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Is This What a Near Death Experience Feels Like?

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Today Vice covered a Tumblr called ‘deathrainbows’ that apparently showcases images that its creator – “Wyatt W.” – imagines death will ‘look like’… literally.

Wyatt explains:

Conceptually, I was thinking about how it’s said that when the spirit departs the body, spectral colors refract inside the skull and countless images flash before one’s eyes: these are the “death rainbows” the title refers to, a reel of images that represent one’s universal life force. And in this sense the project is Reichian… I truly think of the work as a collage of Orgone imagery!

What Wyatt is actually talking about – “images flashing before one’s eyes” just before death – are typical near death experiences, during which (some postulate) a massive amount of dimethyltryptamine is released from one’s pineal glands, causing visual and aural hallucinations, among other effects. Other researchers have different theories. From Wikipedia:

A near-death experience (NDE) refers to a broad range of personal experiences associated with impending death, encompassing multiple possible sensations including detachment from the body; feelings of levitation; extreme fear; total serenity, security, or warmth; the experience of absolute dissolution; and the presence of a light…

In a new theory devised by Richard Kinseher in 2006, the knowledge of the Sensory Autonomic System is applied in the NDE phenomenon. His theory states that the experience of looming death is an extremely strange paradox to a living organism—and therefore it will start the NDE: during the NDE, the individual becomes capable of “seeing” the brain performing a scan of the whole episodic memory (even prenatal experiences), in order to find a stored experience which is comparable to the input information of death. All these scanned and retrieved bits of information are permanently evaluated by the actual mind, as it is searching for a coping mechanism out of the potentially fatal situation. Kinseher feels this is the reason why a near-death experience is so unusual. Because people who experience NDEs report the experience of memories long considered lost, this theory necessarily depends upon a theory of memory in which all memories are indefinitely retained. Such a stance would be at odds with current scientific findings.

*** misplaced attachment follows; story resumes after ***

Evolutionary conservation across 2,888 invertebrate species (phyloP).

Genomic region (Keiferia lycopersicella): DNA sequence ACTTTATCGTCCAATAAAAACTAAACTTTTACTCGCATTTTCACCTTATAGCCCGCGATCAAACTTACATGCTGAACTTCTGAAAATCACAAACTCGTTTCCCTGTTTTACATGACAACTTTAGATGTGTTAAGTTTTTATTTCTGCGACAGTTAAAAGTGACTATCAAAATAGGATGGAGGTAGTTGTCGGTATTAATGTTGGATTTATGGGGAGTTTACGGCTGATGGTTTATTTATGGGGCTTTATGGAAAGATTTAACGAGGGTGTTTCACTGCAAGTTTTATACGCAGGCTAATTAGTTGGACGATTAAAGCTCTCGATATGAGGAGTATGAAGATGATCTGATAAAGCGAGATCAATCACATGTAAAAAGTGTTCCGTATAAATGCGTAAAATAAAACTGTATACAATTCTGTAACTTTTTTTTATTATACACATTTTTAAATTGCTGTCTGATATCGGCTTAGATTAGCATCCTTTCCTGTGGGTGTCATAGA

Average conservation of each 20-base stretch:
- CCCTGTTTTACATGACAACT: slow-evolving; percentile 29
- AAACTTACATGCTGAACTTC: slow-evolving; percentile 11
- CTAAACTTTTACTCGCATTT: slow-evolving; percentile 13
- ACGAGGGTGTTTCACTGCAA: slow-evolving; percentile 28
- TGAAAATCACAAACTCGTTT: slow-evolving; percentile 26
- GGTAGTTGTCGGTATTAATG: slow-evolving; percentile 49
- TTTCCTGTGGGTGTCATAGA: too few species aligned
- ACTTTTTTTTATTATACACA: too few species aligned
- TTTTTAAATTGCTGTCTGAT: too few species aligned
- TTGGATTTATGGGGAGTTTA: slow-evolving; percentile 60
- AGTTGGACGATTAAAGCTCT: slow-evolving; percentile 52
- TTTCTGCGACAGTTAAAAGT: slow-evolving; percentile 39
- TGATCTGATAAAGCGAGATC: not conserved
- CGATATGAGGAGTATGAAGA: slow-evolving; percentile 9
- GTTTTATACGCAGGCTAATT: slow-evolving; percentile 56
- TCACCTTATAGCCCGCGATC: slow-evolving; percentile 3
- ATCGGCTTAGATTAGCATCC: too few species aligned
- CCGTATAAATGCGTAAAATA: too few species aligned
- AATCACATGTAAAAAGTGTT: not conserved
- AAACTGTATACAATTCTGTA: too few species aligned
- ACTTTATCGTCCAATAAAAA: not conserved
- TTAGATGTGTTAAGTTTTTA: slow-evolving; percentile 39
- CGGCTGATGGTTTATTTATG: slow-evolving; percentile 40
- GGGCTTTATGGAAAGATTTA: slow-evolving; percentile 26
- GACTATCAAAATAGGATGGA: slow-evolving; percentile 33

The theory also states that out-of-body experiences, accompanied by NDEs, are an attempt by the brain to create a mental overview of the situation and the surrounding world. The brain then transforms the input from sense organs and stored experience (knowledge) into a dream-like idea about oneself and the surrounding area…

Seems incredibly bleak. Don’t take my word for it, though! Feel closer to death for a longer amount of time at DEATH RAINBOWS. TC mark

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    • Punk

      hmmm… this article started out good then ended up no where. a wiki quote as your source? really?

      • 7brides7brothers

        i think a lot of their articles end up going nowhere. i don't mean that negatively. i just have seen recently a lot of the articles are missing clear, concise endings. they are missing points, me thinks.

    • http://www.facebook.com/wingedthing Leigh Alexander

      too scared of this

    • olives

      does he take the photos himself, or does he just find them ?

    • Sam

      Experiencing memories that are considered long lost doesn't necessarily depend on a theory that all memories are indefinitely retained. Indeed, this type of thing happens occasionally in our waking life. Certain memories are stored “deep” within the brain, and can only be accessed by encountering certain stimuli (such as the environment where the memory was generated). This will trigger a particular neuronal cascade, leading to recovery of the “lost” memory. It's possible that the DMT released in NDEs does just this–activate parts of the brain that are not normally active, allowing the mind to access a hidden memory. It can still be possible that there are experiences that will never be stored long-term.

      I've experienced synthetic DMT and I think his images of warped landscapes approach the type of hallucinations I've encountered. I've never seen arched naked women. Cool site.

    • Ed
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